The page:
Author ORCID Identifier

Date Available


Year of Publication


Degree Name

Doctor of Philosophy (PhD)

Document Type

Doctoral Dissertation




Education Sciences

First Advisor

Dr. Molly Fisher


While teaching math for social justice and equity has become a heavily researched topic in recent decades with Jo Boaler (2008, 2015, 2016), Rochelle Gutiérrez (2009, 2013), and Eric (Rico) Gutstein (2003, 2006, 2007, 2013) emerging as recent leaders in the charge, the focus has consistently remained on traditional classroom teaching (e.g. Boaler, 2008; Gutiérrez, 2009; Gutstein, 2003). This convergent design mixed methods study investigated the impact of teaching math for social justice in the online learning environment, specifically, the impact of discussion forums on students’ social justice beliefs in fully online undergraduate math courses.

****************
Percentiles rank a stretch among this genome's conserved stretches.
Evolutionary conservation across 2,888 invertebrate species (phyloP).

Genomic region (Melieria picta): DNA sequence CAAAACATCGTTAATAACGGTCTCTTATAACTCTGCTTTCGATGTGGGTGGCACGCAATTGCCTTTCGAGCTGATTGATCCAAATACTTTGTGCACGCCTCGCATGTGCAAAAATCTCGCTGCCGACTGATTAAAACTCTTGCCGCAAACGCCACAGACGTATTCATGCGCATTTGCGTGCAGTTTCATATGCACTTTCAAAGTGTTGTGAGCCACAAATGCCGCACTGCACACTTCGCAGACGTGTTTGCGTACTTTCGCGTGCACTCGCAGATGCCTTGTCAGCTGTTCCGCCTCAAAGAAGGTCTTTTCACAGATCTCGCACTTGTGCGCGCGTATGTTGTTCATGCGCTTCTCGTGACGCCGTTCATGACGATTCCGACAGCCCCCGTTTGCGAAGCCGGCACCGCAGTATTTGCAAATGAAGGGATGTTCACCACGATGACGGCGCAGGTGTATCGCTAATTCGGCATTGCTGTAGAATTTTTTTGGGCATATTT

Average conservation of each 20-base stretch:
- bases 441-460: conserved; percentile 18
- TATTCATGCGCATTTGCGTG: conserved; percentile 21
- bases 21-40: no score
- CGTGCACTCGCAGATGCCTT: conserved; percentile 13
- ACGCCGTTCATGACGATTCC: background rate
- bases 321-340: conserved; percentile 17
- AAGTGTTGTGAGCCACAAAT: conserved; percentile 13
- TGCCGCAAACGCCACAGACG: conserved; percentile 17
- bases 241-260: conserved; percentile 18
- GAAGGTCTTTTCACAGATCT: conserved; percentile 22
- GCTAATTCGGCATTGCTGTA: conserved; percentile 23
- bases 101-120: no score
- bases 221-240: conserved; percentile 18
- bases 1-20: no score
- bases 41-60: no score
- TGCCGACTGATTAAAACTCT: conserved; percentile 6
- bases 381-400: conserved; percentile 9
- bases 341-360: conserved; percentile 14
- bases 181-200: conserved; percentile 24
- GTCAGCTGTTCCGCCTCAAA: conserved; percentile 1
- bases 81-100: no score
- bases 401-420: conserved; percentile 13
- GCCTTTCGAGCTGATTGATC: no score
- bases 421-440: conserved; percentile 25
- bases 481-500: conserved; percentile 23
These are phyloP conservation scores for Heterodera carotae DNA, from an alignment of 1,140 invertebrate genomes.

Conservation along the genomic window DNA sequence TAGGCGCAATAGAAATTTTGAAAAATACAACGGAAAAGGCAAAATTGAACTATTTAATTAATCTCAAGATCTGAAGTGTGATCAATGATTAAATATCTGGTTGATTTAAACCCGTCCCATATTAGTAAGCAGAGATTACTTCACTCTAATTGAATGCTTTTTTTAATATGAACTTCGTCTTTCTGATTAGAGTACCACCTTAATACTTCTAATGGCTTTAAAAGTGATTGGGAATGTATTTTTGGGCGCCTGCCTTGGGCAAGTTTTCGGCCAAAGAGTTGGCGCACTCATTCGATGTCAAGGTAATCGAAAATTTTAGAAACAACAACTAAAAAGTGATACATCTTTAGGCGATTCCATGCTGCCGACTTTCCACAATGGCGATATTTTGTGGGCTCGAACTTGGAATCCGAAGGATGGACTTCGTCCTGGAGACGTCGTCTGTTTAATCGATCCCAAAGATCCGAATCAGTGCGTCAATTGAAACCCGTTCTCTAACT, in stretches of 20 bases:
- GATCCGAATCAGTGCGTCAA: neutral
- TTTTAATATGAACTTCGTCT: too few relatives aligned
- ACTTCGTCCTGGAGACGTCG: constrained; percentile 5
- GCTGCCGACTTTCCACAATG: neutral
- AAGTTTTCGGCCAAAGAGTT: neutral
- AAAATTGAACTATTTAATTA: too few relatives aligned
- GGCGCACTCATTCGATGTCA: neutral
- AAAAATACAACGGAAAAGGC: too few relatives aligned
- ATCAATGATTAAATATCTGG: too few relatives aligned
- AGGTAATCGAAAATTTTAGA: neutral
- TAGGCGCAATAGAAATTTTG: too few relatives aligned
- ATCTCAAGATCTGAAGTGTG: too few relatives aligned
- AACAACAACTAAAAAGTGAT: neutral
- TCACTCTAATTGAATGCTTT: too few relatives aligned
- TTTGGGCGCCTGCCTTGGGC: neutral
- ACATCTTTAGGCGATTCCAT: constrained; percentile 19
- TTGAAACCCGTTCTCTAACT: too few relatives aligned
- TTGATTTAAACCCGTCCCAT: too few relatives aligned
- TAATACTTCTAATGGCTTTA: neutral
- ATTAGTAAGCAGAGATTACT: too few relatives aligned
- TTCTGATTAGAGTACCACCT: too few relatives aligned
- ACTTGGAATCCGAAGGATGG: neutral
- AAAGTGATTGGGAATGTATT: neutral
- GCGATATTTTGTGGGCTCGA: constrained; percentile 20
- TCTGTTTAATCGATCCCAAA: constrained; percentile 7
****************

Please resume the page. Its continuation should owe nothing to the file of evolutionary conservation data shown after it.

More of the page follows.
Quantitatively, 56 students completed pre- and post-course demographic and Likert-scale surveys adapted from the Learning to Teach for Social Justice – Beliefs Scale (Ludlow et al., 2008). This data was used to determine a pre- and post-course Social Justice Score and analyzed using t-tests and ANOVA in SPSS. Qualitatively, students completed eight weekly discussion forums relating mathematical concepts to social justice issues. Data for students completing required forums (n = 40) was then compiled, coded, and analyzed for common themes. The combination of quantitative and qualitative were then analyzed under the convergent design of mixed methods. While statistically significant results were not found in the quantitative data as defined by p < .05, analysis of the qualitative data and analysis of the merged data resulted in optimistic outcomes and lays groundwork for future research in teaching math for social justice beyond the classroom.

Digital Object Identifier (DOI)